Promising to love, honor, and cherish someone “in sickness and in health” is easy during the wedding vows, when it’s purely a hypothetical situation. But when cancer strikes, reality sets in.
Cancer doesn’t take up residence just in a woman’s body—it also infiltrates her home, family, relationships, and career. Every day thousands of women are diagnosed with cancer, and every day thousands of spouses and partners step into the role of caregiver.
Unfortunately, there is no script for this new role, and that can leave many partners feeling lost and frustrated. Cancer has struck one body but two hearts, and this leaves everyone in need of support.
Partnership, Family…and Cancer
“When something like this happens, you just dig down,” says Bill Held, an operations coordinator at Huntsman Cancer Institute in Salt Lake City, Utah. In October 2007 Bill’s wife, Bonnie, was diagnosed with metastatic liver cancer and told she had six to 18 months to live.
Eighteen months later, Bill says, “We’re living with cancer.” He paraphrases Charles Dickens, half-jokingly: “It has been the best of times and the worst of times.”
Bill and Bonnie both insist that they are very fortunate. Long-term disability insurance and Social Security have helped soften the financial blow of cancer treatment, they have a large support network of friends and family, and Bill’s work at the Huntsman Cancer Institute means they have access to valuable resources. Still, nothing prepares a family for a battle with cancer.
“You never think it’s going to happen to you,” Bill says. “My biggest fear was how I was going to juggle the kids and work if Bonnie didn’t feel well.”
Fortunately, Bill’s biggest fear did not come to pass. Though Bonnie had to give up her 18-year career as a hand therapist, she has continued to feel well enough to take their kids—Christopher, 8, and Stephanie, 12—to and from school and to help with homework. Together they have found a way to juggle responsibilities. Friends have pitched in with meals, and Bill has picked up laundry duty and nightly household clutter clearing.
But those are just the details, and there are larger issues at stake. Laundry and other chores can be delegated, but emotional support is typically the responsibility of partners and spouses. Most partners know they want to be there for their loved one, but they may not know exactly how to be there.
Emotional Support 101
There is no instruction manual for supporting a partner with cancer. Each situation is unique, and every cancer patient may need something different from her partner. There are some basic guidelines to caregiving, however, that can provide a framework to help partners effectively support a loved one.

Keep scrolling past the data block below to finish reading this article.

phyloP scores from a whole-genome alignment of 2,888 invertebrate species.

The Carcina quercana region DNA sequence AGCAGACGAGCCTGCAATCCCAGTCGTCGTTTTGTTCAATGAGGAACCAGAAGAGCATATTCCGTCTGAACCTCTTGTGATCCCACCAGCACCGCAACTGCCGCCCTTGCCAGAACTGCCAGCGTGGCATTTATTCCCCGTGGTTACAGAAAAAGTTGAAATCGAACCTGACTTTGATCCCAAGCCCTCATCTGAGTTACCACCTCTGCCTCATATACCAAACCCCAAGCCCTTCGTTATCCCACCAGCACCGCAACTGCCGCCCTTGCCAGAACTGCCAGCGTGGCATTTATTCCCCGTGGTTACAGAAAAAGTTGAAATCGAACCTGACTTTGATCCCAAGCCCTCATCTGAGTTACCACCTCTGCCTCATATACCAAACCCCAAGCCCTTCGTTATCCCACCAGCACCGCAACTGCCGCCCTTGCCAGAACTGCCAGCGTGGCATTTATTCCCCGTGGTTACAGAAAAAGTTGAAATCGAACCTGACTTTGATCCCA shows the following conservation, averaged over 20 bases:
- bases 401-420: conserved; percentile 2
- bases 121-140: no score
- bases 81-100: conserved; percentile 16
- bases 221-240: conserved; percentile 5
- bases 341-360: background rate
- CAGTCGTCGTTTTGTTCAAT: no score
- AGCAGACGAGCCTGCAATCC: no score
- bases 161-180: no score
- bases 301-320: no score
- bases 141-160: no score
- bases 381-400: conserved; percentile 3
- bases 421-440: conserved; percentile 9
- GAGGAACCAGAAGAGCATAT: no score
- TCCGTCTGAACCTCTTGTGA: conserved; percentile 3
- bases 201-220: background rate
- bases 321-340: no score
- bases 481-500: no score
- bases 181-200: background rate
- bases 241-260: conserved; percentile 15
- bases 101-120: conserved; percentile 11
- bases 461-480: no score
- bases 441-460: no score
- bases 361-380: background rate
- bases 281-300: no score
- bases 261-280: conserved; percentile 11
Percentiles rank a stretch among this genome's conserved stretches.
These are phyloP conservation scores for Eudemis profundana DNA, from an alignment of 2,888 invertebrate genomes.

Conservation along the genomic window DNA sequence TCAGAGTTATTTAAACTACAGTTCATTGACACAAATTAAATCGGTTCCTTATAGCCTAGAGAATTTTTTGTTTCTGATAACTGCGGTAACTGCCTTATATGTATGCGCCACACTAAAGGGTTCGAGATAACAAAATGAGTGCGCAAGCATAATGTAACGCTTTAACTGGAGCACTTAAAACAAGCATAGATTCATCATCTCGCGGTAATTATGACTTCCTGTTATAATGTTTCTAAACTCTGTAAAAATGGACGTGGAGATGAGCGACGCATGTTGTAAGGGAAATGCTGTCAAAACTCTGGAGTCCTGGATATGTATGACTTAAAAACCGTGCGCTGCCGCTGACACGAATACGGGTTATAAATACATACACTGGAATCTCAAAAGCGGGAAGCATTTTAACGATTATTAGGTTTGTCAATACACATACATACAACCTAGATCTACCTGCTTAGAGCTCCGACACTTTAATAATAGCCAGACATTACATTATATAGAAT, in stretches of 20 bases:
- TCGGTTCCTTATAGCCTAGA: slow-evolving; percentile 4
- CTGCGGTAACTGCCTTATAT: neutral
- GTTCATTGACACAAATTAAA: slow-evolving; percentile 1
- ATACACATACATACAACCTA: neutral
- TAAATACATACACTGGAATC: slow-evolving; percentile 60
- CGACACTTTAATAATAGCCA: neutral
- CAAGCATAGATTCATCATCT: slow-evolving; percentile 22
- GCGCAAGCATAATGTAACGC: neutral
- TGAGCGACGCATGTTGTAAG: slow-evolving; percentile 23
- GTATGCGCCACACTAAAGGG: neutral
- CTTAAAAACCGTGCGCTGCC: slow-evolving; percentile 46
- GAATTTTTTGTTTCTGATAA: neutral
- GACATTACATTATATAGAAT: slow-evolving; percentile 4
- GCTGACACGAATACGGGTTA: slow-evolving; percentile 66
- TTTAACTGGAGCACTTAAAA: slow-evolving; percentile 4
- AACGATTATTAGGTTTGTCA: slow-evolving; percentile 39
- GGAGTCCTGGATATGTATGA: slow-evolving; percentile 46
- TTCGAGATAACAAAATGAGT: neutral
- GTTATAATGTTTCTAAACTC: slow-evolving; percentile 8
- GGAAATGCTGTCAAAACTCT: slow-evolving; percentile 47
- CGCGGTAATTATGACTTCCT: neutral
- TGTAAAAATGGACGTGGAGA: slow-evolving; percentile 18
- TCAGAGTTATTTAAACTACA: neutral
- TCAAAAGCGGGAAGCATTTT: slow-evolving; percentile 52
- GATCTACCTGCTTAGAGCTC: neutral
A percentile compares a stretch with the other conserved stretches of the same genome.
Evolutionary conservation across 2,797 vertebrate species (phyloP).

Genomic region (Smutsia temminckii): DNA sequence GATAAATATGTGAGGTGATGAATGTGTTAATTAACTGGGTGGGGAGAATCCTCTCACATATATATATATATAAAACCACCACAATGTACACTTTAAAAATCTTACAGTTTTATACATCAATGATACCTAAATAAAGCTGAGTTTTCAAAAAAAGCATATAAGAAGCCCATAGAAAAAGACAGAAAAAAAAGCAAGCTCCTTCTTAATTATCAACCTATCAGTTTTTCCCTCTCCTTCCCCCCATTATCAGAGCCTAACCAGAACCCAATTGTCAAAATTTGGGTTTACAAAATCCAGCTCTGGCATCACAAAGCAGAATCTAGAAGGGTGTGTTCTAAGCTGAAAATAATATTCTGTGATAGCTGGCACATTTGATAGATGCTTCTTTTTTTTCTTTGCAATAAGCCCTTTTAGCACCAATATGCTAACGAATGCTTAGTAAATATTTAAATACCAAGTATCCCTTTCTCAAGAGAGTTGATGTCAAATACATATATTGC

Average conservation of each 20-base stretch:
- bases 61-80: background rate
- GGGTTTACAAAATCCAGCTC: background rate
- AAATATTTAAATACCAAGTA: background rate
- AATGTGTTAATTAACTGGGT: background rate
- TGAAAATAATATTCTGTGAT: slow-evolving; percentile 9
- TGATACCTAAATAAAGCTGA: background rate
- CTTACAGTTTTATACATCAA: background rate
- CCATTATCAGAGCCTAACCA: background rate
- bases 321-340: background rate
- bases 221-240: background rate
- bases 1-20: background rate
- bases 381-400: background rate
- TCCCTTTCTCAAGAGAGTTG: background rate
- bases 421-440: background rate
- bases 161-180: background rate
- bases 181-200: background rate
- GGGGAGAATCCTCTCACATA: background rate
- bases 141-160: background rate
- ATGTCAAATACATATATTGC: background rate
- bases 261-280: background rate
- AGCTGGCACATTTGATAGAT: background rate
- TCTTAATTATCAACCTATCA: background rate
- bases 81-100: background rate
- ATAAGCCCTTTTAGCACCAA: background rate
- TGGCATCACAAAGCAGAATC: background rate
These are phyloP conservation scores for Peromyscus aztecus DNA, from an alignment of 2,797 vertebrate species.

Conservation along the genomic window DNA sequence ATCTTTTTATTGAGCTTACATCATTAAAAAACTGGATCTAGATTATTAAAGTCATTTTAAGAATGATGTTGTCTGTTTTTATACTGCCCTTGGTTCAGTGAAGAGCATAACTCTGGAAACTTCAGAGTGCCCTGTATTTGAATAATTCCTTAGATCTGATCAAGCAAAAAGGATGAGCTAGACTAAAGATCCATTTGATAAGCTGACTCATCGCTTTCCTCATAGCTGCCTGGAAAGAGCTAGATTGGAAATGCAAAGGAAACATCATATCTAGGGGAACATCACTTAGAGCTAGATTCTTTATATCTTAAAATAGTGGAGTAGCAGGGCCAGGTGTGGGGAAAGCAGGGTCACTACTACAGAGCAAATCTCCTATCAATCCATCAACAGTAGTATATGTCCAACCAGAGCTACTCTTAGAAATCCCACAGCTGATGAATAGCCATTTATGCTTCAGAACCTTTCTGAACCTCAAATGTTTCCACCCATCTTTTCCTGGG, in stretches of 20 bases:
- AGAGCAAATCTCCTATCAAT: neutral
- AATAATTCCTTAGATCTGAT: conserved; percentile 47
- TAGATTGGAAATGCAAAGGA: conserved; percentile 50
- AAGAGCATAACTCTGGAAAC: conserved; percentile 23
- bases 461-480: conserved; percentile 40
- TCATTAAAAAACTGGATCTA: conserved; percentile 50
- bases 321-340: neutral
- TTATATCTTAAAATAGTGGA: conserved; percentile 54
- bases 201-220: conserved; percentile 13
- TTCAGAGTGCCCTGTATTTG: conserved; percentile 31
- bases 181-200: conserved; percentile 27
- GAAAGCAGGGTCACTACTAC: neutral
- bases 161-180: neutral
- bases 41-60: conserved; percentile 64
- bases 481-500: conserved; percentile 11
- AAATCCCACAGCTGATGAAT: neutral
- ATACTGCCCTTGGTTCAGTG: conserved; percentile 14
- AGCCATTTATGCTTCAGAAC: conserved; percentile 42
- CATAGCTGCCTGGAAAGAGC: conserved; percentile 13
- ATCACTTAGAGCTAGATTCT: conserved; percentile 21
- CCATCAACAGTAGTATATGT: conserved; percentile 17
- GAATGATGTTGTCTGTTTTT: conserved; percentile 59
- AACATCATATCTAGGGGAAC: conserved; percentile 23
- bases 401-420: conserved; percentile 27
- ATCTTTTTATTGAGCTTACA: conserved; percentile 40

Delisa Rapp, an oncology social worker at St. Luke’s Mountain States Tumor Institute in Boise, Idaho, says it’s important for partners to communicate, listen, and avoid trying to fix what’s wrong.
“Listening can be one of the most important things you do,” she says. “Don’t try to ‘fix it.’ The more you try, the more frustrated you will get, and then it’s difficult to support anyone.”
Delisa says that communication is critical. In addition to listening, it’s okay to share your own feelings and fears. “We tend to shut down in hopes that we will not hurt the other person’s feelings or worry them. This can actually hurt more than it helps,” she says. “Tell them how you feel, that you are scared, too. It can bring a sense of relief for you and reassure the patient.”
Bill agrees. He says that if he could offer one piece of advice to other men supporting wives with cancer, it would be to go to counseling. “You have to deal with it,” he says. “It’s very hard to have some of these conversations, but it really does help.” He says that both individual and couples counseling were helpful to him in learning to cope and communicate. The individual sessions provided him with an outlet for his own emotional turmoil, and the joint sessions helped open the door to conversations they needed to have but perhaps were afraid to initiate on their own.
Practical Support 101
In addition to providing emotional support, partners can play a valuable role in providing practical support both at home and in the doctor’s office.
“Men need to ask what they can do to help,” Bonnie says. “Sometimes it takes asking more than once because we’re not always sure what it is we need help with.”